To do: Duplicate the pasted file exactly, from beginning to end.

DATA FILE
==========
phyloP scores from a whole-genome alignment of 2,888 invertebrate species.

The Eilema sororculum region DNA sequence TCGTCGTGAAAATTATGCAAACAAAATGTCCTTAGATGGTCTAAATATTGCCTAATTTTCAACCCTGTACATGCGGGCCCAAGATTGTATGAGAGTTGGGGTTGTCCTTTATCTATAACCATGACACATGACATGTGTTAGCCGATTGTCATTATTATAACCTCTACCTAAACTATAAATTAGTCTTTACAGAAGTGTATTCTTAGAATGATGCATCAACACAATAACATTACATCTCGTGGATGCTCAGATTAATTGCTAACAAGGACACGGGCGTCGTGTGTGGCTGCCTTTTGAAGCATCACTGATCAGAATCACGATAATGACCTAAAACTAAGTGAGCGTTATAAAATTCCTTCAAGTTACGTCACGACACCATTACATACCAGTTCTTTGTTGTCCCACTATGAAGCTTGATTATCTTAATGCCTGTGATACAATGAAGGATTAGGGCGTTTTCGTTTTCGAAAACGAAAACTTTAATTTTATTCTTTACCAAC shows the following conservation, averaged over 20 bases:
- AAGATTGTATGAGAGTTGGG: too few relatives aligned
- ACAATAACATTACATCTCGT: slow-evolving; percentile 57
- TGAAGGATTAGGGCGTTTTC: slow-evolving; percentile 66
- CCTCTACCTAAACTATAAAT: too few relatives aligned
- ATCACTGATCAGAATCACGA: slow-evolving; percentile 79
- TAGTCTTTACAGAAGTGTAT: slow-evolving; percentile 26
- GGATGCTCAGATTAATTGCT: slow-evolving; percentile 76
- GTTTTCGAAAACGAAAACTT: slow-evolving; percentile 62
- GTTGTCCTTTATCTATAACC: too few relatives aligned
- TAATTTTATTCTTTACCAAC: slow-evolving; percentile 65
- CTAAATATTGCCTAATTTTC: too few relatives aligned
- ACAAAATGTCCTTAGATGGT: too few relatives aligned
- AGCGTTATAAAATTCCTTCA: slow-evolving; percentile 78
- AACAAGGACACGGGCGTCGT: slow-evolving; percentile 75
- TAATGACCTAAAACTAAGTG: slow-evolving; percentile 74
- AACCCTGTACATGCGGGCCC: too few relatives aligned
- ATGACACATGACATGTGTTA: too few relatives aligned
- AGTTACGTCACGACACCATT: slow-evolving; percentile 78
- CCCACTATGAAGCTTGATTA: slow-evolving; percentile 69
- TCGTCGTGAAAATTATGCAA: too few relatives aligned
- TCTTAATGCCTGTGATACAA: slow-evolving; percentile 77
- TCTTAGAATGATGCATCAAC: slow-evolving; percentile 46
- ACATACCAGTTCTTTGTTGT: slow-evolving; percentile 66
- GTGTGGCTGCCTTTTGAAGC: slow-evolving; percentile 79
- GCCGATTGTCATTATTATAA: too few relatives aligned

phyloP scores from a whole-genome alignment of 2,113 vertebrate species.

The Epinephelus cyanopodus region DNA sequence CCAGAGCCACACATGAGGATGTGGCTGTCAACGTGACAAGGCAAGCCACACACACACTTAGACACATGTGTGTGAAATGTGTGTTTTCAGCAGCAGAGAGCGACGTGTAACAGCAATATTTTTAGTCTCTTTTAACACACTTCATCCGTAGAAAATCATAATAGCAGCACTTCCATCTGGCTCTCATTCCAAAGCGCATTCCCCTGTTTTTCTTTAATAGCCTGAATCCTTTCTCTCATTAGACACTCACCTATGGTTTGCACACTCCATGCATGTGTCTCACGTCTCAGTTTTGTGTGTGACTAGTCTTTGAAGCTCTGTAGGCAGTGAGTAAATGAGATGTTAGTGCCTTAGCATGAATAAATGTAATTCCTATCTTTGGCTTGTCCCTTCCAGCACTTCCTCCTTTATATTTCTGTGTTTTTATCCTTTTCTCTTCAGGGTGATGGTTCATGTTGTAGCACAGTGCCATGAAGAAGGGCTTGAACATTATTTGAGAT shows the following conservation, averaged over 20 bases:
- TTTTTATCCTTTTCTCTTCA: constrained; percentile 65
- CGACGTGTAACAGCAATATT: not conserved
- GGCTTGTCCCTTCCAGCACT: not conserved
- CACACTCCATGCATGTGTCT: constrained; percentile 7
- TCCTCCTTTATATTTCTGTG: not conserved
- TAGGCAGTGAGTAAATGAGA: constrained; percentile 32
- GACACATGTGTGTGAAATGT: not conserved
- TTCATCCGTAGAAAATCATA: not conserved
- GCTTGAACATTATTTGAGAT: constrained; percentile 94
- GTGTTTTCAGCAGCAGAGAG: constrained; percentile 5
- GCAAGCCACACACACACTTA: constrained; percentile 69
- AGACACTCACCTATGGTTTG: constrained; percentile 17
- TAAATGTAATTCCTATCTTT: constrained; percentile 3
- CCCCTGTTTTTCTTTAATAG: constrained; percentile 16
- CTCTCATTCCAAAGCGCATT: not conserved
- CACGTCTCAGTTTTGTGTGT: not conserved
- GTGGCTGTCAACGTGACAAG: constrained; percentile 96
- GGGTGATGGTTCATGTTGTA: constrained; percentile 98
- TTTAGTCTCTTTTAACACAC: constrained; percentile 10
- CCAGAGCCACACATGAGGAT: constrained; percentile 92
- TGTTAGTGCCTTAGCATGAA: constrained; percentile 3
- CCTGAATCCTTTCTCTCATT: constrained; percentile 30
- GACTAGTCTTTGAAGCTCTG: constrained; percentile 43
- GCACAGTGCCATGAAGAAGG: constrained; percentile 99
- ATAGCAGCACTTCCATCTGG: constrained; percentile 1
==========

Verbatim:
phyloP scores from a whole-genome alignment of 2,888 invertebrate species.

The Eilema sororculum region DNA sequence TCGTCGTGAAAATTATGCAAACAAAATGTCCTTAGATGGTCTAAATATTGCCTAATTTTCAACCCTGTACATGCGGGCCCAAGATTGTATGAGAGTTGGGGTTGTCCTTTATCTATAACCATGACACATGACATGTGTTAGCCGATTGTCATTATTATAACCTCTACCTAAACTATAAATTAGTCTTTACAGAAGTGTATTCTTAGAATGATGCATCAACACAATAACATTACATCTCGTGGATGCTCAGATTAATTGCTAACAAGGACACGGGCGTCGTGTGTGGCTGCCTTTTGAAGCATCACTGATCAGAATCACGATAATGACCTAAAACTAAGTGAGCGTTATAAAATTCCTTCAAGTTACGTCACGACACCATTACATACCAGTTCTTTGTTGTCCCACTATGAAGCTTGATTATCTTAATGCCTGTGATACAATGAAGGATTAGGGCGTTTTCGTTTTCGAAAACGAAAACTTTAATTTTATTCTTTACCAAC shows the following conservation, averaged over 20 bases:
- AAGATTGTATGAGAGTTGGG: too few relatives aligned
- ACAATAACATTACATCTCGT: slow-evolving; percentile 57
- TGAAGGATTAGGGCGTTTTC: slow-evolving; percentile 66
- CCTCTACCTAAACTATAAAT: too few relatives aligned
- ATCACTGATCAGAATCACGA: slow-evolving; percentile 79
- TAGTCTTTACAGAAGTGTAT: slow-evolving; percentile 26
- GGATGCTCAGATTAATTGCT: slow-evolving; percentile 76
- GTTTTCGAAAACGAAAACTT: slow-evolving; percentile 62
- GTTGTCCTTTATCTATAACC: too few relatives aligned
- TAATTTTATTCTTTACCAAC: slow-evolving; percentile 65
- CTAAATATTGCCTAATTTTC: too few relatives aligned
- ACAAAATGTCCTTAGATGGT: too few relatives aligned
- AGCGTTATAAAATTCCTTCA: slow-evolving; percentile 78
- AACAAGGACACGGGCGTCGT: slow-evolving; percentile 75
- TAATGACCTAAAACTAAGTG: slow-evolving; percentile 74
- AACCCTGTACATGCGGGCCC: too few relatives aligned
- ATGACACATGACATGTGTTA: too few relatives aligned
- AGTTACGTCACGACACCATT: slow-evolving; percentile 78
- CCCACTATGAAGCTTGATTA: slow-evolving; percentile 69
- TCGTCGTGAAAATTATGCAA: too few relatives aligned
- TCTTAATGCCTGTGATACAA: slow-evolving; percentile 77
- TCTTAGAATGATGCATCAAC: slow-evolving; percentile 46
- ACATACCAGTTCTTTGTTGT: slow-evolving; percentile 66
- GTGTGGCTGCCTTTTGAAGC: slow-evolving; percentile 79
- GCCGATTGTCATTATTATAA: too few relatives aligned

phyloP scores from a whole-genome alignment of 2,113 vertebrate species.

The Epinephelus cyanopodus region DNA sequence CCAGAGCCACACATGAGGATGTGGCTGTCAACGTGACAAGGCAAGCCACACACACACTTAGACACATGTGTGTGAAATGTGTGTTTTCAGCAGCAGAGAGCGACGTGTAACAGCAATATTTTTAGTCTCTTTTAACACACTTCATCCGTAGAAAATCATAATAGCAGCACTTCCATCTGGCTCTCATTCCAAAGCGCATTCCCCTGTTTTTCTTTAATAGCCTGAATCCTTTCTCTCATTAGACACTCACCTATGGTTTGCACACTCCATGCATGTGTCTCACGTCTCAGTTTTGTGTGTGACTAGTCTTTGAAGCTCTGTAGGCAGTGAGTAAATGAGATGTTAGTGCCTTAGCATGAATAAATGTAATTCCTATCTTTGGCTTGTCCCTTCCAGCACTTCCTCCTTTATATTTCTGTGTTTTTATCCTTTTCTCTTCAGGGTGATGGTTCATGTTGTAGCACAGTGCCATGAAGAAGGGCTTGAACATTATTTGAGAT shows the following conservation, averaged over 20 bases:
- TTTTTATCCTTTTCTCTTCA: constrained; percentile 65
- CGACGTGTAACAGCAATATT: not conserved
- GGCTTGTCCCTTCCAGCACT: not conserved
- CACACTCCATGCATGTGTCT: constrained; percentile 7
- TCCTCCTTTATATTTCTGTG: not conserved
- TAGGCAGTGAGTAAATGAGA: constrained; percentile 32
- GACACATGTGTGTGAAATGT: not conserved
- TTCATCCGTAGAAAATCATA: not conserved
- GCTTGAACATTATTTGAGAT: constrained; percentile 94
- GTGTTTTCAGCAGCAGAGAG: constrained; percentile 5
- GCAAGCCACACACACACTTA: constrained; percentile 69
- AGACACTCACCTATGGTTTG: constrained; percentile 17
- TAAATGTAATTCCTATCTTT: constrained; percentile 3
- CCCCTGTTTTTCTTTAATAG: constrained; percentile 16
- CTCTCATTCCAAAGCGCATT: not conserved
- CACGTCTCAGTTTTGTGTGT: not conserved
- GTGGCTGTCAACGTGACAAG: constrained; percentile 96
- GGGTGATGGTTCATGTTGTA: constrained; percentile 98
- TTTAGTCTCTTTTAACACAC: constrained; percentile 10
- CCAGAGCCACACATGAGGAT: constrained; percentile 92
- TGTTAGTGCCTTAGCATGAA: constrained; percentile 3
- CCTGAATCCTTTCTCTCATT: constrained; percentile 30
- GACTAGTCTTTGAAGCTCTG: constrained; percentile 43
- GCACAGTGCCATGAAGAAGG: constrained; percentile 99
- ATAGCAGCACTTCCATCTGG: constrained; percentile 1